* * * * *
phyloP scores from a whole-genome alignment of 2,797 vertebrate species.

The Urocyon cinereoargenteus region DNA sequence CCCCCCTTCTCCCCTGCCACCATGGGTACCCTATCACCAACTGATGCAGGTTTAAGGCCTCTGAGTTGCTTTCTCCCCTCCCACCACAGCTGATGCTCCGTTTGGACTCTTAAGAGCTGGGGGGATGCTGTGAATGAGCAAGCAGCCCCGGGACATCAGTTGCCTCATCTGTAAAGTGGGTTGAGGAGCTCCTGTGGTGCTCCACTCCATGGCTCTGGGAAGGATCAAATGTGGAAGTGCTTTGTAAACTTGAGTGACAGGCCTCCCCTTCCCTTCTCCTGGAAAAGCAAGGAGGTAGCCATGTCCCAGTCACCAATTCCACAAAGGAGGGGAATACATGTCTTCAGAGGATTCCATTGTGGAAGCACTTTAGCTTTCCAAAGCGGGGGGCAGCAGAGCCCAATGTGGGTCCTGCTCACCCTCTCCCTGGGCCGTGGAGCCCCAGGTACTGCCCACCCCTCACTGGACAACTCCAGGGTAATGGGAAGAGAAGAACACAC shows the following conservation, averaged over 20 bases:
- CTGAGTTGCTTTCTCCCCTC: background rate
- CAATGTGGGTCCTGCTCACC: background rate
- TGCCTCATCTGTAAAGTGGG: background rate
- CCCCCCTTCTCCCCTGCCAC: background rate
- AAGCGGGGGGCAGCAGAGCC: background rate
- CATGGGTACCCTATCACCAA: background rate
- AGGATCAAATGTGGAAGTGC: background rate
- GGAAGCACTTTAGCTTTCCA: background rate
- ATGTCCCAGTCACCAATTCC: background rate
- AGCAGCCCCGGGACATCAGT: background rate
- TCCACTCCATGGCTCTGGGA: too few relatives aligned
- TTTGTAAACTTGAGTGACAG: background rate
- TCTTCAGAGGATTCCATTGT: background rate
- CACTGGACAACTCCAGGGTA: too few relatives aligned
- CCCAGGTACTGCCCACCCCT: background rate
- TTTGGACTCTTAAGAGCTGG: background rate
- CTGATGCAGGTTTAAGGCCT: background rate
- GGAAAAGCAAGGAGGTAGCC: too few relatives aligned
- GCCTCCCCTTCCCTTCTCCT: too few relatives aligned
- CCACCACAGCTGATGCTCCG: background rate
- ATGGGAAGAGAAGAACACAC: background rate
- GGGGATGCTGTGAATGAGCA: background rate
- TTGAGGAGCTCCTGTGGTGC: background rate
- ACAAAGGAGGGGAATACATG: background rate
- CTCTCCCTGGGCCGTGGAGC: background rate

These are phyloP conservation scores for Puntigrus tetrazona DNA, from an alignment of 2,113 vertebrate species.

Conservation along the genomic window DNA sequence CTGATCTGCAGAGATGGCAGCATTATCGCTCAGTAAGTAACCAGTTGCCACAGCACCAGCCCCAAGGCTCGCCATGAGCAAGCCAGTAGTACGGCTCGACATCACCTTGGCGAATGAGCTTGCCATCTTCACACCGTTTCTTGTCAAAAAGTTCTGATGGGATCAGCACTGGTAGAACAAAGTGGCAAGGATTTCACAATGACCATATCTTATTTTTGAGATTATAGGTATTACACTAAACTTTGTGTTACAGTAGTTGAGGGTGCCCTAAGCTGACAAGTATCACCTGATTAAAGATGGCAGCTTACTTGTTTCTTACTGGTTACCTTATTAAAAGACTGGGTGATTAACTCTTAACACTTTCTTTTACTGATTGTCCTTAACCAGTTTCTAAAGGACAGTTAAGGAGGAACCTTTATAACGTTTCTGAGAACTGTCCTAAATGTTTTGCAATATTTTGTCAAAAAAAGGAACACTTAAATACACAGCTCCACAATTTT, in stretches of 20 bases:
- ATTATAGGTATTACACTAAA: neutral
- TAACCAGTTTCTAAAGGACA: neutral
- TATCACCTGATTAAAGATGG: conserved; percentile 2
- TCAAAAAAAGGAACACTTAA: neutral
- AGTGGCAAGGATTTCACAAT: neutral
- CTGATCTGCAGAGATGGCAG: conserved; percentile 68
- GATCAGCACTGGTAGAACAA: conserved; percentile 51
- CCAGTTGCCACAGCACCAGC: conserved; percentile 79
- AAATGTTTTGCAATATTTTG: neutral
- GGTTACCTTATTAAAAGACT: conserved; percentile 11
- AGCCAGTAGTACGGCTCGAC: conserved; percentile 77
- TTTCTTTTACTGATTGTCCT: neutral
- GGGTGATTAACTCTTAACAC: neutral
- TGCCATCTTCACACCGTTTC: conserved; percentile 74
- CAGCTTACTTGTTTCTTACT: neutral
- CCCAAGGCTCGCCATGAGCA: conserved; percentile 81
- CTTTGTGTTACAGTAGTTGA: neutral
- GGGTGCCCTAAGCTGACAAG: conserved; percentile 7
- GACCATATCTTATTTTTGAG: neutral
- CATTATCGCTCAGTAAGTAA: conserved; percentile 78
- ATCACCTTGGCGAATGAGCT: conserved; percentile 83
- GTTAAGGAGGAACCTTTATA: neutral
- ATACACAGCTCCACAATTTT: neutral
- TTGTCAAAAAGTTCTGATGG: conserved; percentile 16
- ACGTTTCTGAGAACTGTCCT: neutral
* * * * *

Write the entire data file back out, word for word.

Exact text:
phyloP scores from a whole-genome alignment of 2,797 vertebrate species.

The Urocyon cinereoargenteus region DNA sequence CCCCCCTTCTCCCCTGCCACCATGGGTACCCTATCACCAACTGATGCAGGTTTAAGGCCTCTGAGTTGCTTTCTCCCCTCCCACCACAGCTGATGCTCCGTTTGGACTCTTAAGAGCTGGGGGGATGCTGTGAATGAGCAAGCAGCCCCGGGACATCAGTTGCCTCATCTGTAAAGTGGGTTGAGGAGCTCCTGTGGTGCTCCACTCCATGGCTCTGGGAAGGATCAAATGTGGAAGTGCTTTGTAAACTTGAGTGACAGGCCTCCCCTTCCCTTCTCCTGGAAAAGCAAGGAGGTAGCCATGTCCCAGTCACCAATTCCACAAAGGAGGGGAATACATGTCTTCAGAGGATTCCATTGTGGAAGCACTTTAGCTTTCCAAAGCGGGGGGCAGCAGAGCCCAATGTGGGTCCTGCTCACCCTCTCCCTGGGCCGTGGAGCCCCAGGTACTGCCCACCCCTCACTGGACAACTCCAGGGTAATGGGAAGAGAAGAACACAC shows the following conservation, averaged over 20 bases:
- CTGAGTTGCTTTCTCCCCTC: background rate
- CAATGTGGGTCCTGCTCACC: background rate
- TGCCTCATCTGTAAAGTGGG: background rate
- CCCCCCTTCTCCCCTGCCAC: background rate
- AAGCGGGGGGCAGCAGAGCC: background rate
- CATGGGTACCCTATCACCAA: background rate
- AGGATCAAATGTGGAAGTGC: background rate
- GGAAGCACTTTAGCTTTCCA: background rate
- ATGTCCCAGTCACCAATTCC: background rate
- AGCAGCCCCGGGACATCAGT: background rate
- TCCACTCCATGGCTCTGGGA: too few relatives aligned
- TTTGTAAACTTGAGTGACAG: background rate
- TCTTCAGAGGATTCCATTGT: background rate
- CACTGGACAACTCCAGGGTA: too few relatives aligned
- CCCAGGTACTGCCCACCCCT: background rate
- TTTGGACTCTTAAGAGCTGG: background rate
- CTGATGCAGGTTTAAGGCCT: background rate
- GGAAAAGCAAGGAGGTAGCC: too few relatives aligned
- GCCTCCCCTTCCCTTCTCCT: too few relatives aligned
- CCACCACAGCTGATGCTCCG: background rate
- ATGGGAAGAGAAGAACACAC: background rate
- GGGGATGCTGTGAATGAGCA: background rate
- TTGAGGAGCTCCTGTGGTGC: background rate
- ACAAAGGAGGGGAATACATG: background rate
- CTCTCCCTGGGCCGTGGAGC: background rate

These are phyloP conservation scores for Puntigrus tetrazona DNA, from an alignment of 2,113 vertebrate species.

Conservation along the genomic window DNA sequence CTGATCTGCAGAGATGGCAGCATTATCGCTCAGTAAGTAACCAGTTGCCACAGCACCAGCCCCAAGGCTCGCCATGAGCAAGCCAGTAGTACGGCTCGACATCACCTTGGCGAATGAGCTTGCCATCTTCACACCGTTTCTTGTCAAAAAGTTCTGATGGGATCAGCACTGGTAGAACAAAGTGGCAAGGATTTCACAATGACCATATCTTATTTTTGAGATTATAGGTATTACACTAAACTTTGTGTTACAGTAGTTGAGGGTGCCCTAAGCTGACAAGTATCACCTGATTAAAGATGGCAGCTTACTTGTTTCTTACTGGTTACCTTATTAAAAGACTGGGTGATTAACTCTTAACACTTTCTTTTACTGATTGTCCTTAACCAGTTTCTAAAGGACAGTTAAGGAGGAACCTTTATAACGTTTCTGAGAACTGTCCTAAATGTTTTGCAATATTTTGTCAAAAAAAGGAACACTTAAATACACAGCTCCACAATTTT, in stretches of 20 bases:
- ATTATAGGTATTACACTAAA: neutral
- TAACCAGTTTCTAAAGGACA: neutral
- TATCACCTGATTAAAGATGG: conserved; percentile 2
- TCAAAAAAAGGAACACTTAA: neutral
- AGTGGCAAGGATTTCACAAT: neutral
- CTGATCTGCAGAGATGGCAG: conserved; percentile 68
- GATCAGCACTGGTAGAACAA: conserved; percentile 51
- CCAGTTGCCACAGCACCAGC: conserved; percentile 79
- AAATGTTTTGCAATATTTTG: neutral
- GGTTACCTTATTAAAAGACT: conserved; percentile 11
- AGCCAGTAGTACGGCTCGAC: conserved; percentile 77
- TTTCTTTTACTGATTGTCCT: neutral
- GGGTGATTAACTCTTAACAC: neutral
- TGCCATCTTCACACCGTTTC: conserved; percentile 74
- CAGCTTACTTGTTTCTTACT: neutral
- CCCAAGGCTCGCCATGAGCA: conserved; percentile 81
- CTTTGTGTTACAGTAGTTGA: neutral
- GGGTGCCCTAAGCTGACAAG: conserved; percentile 7
- GACCATATCTTATTTTTGAG: neutral
- CATTATCGCTCAGTAAGTAA: conserved; percentile 78
- ATCACCTTGGCGAATGAGCT: conserved; percentile 83
- GTTAAGGAGGAACCTTTATA: neutral
- ATACACAGCTCCACAATTTT: neutral
- TTGTCAAAAAGTTCTGATGG: conserved; percentile 16
- ACGTTTCTGAGAACTGTCCT: neutral